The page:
Earlier this week, Zimbabwe, which has been using the U.S. dollar for the past decade, announced that it is back to using its own currency again instead of the US dollar. The primary reason was that the country was running out of U.S. dollars and the dollars stored in local bank accounts are worth only a fraction of their stated value. Which explains why the US dollar was fetching a premium of 300% to 400% on the black market. Abandoning the dollar as the currency peg is really unfortunate for a country that just 10 years ago adopted the US dollar to stave off inflation. Prior to adopting the US dollar, in November 2008, monthly inflation was 80 billion percent and a $100 trillion note barely paid for a bus ticket. Zimbabwe’s President Robert Mugabe was printing money so quickly that the paper supplier stopped delivering.

And now, inflation is back again. Zimbabwe announced that inflation had once again spiked to 57% in January 2019. Beyond the fact that this is a real embarrassment for Zimbabwe’s President Emmerson Mnangagwa, who ousted Mr. Mugabe in a coup in November 2017, inflation has sent its citizens into panic mode with country expected to run out of bread flour within eight days.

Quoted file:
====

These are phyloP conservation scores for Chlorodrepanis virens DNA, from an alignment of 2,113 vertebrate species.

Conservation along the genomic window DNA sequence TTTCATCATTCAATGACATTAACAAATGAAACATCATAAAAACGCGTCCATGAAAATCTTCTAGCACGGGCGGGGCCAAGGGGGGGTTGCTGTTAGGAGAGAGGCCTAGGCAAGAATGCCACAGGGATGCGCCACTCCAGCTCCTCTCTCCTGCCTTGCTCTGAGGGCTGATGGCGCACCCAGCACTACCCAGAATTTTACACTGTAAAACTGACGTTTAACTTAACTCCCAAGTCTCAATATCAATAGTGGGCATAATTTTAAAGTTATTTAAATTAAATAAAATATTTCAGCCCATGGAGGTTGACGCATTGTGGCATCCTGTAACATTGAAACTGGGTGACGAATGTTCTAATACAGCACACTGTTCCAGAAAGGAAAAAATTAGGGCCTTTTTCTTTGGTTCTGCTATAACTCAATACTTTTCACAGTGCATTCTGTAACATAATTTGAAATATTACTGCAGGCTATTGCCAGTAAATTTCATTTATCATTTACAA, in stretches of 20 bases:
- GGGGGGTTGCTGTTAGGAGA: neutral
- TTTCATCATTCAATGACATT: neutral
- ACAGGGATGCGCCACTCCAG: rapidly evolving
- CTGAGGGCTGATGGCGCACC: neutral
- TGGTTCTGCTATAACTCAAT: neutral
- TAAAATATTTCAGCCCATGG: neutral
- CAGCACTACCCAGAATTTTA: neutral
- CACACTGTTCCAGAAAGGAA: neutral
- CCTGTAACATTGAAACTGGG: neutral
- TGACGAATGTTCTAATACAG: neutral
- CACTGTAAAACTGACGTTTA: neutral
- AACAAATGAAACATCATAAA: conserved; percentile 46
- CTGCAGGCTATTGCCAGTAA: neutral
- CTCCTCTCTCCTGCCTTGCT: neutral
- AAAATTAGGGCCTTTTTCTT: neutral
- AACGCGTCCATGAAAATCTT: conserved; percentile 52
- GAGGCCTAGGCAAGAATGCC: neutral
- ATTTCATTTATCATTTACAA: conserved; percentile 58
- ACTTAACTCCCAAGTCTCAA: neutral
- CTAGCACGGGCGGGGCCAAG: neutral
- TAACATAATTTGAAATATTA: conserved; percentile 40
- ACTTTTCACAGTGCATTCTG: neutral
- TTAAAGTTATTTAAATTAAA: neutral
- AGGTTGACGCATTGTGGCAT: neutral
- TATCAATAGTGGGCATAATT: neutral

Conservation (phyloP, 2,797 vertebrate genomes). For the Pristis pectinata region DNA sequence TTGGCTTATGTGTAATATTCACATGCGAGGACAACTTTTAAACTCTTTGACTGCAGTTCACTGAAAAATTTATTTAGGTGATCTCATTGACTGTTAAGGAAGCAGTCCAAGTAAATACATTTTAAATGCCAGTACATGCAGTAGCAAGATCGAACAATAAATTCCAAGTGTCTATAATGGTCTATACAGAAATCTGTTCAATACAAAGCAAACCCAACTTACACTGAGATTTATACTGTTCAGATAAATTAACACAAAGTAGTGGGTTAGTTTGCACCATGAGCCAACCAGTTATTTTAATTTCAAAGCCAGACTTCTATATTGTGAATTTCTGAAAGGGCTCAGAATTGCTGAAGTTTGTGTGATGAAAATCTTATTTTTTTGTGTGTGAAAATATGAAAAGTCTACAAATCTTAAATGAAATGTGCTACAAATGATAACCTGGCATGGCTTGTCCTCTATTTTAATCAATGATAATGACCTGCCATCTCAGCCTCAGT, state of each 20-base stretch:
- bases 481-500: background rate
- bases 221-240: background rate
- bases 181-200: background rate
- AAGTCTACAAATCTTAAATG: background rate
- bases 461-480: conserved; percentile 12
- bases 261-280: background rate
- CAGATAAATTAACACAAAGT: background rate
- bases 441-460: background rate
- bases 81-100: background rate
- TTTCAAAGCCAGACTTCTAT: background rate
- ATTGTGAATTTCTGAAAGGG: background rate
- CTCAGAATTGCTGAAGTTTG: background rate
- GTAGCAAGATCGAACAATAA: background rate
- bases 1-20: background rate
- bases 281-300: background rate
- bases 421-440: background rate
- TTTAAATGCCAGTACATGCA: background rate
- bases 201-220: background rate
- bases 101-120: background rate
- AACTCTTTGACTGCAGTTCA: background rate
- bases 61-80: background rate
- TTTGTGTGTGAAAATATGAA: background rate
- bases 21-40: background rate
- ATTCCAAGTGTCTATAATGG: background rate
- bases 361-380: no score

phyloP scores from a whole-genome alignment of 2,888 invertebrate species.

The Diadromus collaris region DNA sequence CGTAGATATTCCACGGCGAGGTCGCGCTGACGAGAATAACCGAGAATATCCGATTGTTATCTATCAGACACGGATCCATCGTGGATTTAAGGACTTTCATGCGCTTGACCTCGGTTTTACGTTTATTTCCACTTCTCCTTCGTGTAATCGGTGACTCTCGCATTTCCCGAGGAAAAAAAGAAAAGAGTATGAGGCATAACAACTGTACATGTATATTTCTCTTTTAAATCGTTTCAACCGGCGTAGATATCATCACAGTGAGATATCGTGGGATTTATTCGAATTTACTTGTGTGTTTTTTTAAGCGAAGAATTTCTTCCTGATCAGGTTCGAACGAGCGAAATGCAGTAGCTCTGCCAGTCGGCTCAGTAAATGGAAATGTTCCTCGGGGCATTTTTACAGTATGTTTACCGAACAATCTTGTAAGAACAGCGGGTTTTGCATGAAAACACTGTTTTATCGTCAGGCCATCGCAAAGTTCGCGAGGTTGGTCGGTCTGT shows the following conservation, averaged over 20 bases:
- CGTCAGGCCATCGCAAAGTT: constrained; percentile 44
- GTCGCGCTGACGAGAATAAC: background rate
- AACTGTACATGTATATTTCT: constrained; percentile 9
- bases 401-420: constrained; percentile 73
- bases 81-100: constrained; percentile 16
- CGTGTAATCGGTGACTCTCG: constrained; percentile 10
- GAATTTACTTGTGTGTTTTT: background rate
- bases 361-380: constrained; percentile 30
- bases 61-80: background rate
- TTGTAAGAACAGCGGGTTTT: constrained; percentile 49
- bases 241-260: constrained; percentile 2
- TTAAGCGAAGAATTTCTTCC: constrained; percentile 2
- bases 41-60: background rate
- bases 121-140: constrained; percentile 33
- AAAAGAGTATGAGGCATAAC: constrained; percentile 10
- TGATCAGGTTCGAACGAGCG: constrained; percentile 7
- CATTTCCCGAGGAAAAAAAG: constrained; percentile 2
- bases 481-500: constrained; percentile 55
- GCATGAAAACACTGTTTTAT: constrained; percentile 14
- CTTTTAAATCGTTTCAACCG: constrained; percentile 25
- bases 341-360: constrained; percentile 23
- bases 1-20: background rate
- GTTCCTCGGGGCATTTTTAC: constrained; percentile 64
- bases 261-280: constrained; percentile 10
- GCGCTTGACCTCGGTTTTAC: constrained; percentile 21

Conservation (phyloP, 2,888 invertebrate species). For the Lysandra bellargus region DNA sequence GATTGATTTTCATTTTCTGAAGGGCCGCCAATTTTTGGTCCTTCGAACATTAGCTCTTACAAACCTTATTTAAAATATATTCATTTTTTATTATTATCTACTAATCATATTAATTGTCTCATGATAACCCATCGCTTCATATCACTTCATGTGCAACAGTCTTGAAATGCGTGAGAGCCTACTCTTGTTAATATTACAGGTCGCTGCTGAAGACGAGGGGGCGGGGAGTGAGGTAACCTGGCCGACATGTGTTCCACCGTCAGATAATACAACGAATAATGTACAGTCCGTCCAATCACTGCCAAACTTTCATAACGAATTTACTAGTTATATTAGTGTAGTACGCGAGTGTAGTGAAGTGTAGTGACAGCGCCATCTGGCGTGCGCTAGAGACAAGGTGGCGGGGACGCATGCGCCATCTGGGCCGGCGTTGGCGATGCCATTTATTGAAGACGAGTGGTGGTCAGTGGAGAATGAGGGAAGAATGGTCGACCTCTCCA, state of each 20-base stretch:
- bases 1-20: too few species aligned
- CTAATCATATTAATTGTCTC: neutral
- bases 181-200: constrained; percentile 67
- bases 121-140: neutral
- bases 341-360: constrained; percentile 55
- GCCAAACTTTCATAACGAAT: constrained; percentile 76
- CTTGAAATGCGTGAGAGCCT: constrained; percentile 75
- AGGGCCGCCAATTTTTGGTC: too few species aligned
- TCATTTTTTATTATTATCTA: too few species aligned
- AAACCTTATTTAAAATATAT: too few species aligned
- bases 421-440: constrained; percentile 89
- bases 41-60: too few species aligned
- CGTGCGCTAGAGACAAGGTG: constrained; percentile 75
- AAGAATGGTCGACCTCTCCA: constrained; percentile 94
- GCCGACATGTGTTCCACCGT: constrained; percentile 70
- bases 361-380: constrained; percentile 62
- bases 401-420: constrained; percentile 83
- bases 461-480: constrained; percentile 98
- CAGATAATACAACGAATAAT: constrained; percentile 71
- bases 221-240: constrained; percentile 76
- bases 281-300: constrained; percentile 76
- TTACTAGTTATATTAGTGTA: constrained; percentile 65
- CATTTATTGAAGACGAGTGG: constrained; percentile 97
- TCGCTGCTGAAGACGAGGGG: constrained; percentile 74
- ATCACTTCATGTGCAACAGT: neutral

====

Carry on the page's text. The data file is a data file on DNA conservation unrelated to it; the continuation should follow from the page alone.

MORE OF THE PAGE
Future Wealth’s View

We have seen this movie before in Venezuela and in Zimbabwe as well. The ending is not pretty.  Here is how the movie plays out -The country goes into a downward spiral with growing political discontent fueled by skyrocketing hyperinflation, power cuts and shortages of food and medicine. Millions begin to leave the country. A new leader is elected. The incumbent contests that the election is rigged. The new leader bars other candidates from running and begins his own dynasty of failed policies. Ultimately, US supports one of the candidates and begins throw dollars at the problem for a few years before the next US President abandons the support and tosses the country back into disaster.

Why is all this important for investors? Emerging markets and even developed markets investors have to contend with fact that large nations like Zimbabwe and Venezuela, while dealing with their own problems, also create problems for the nations around them. Germany, that took in millions of asylum refugees from Syria, Iraq and Afghanistan, caused Angela Merkel, one of the great leaders of our time, to step aside. And the refugees keep coming with no end in sight.

And therein lies the hidden risk of investing – Political risk. While most focus on company specific risk, product risk, currency risk etc., political risk can never be underestimated. Just try, for a moment, to come to terms with the fact that not $1, not $1 million, not $1 billion but $1 trillion = loaf of bread.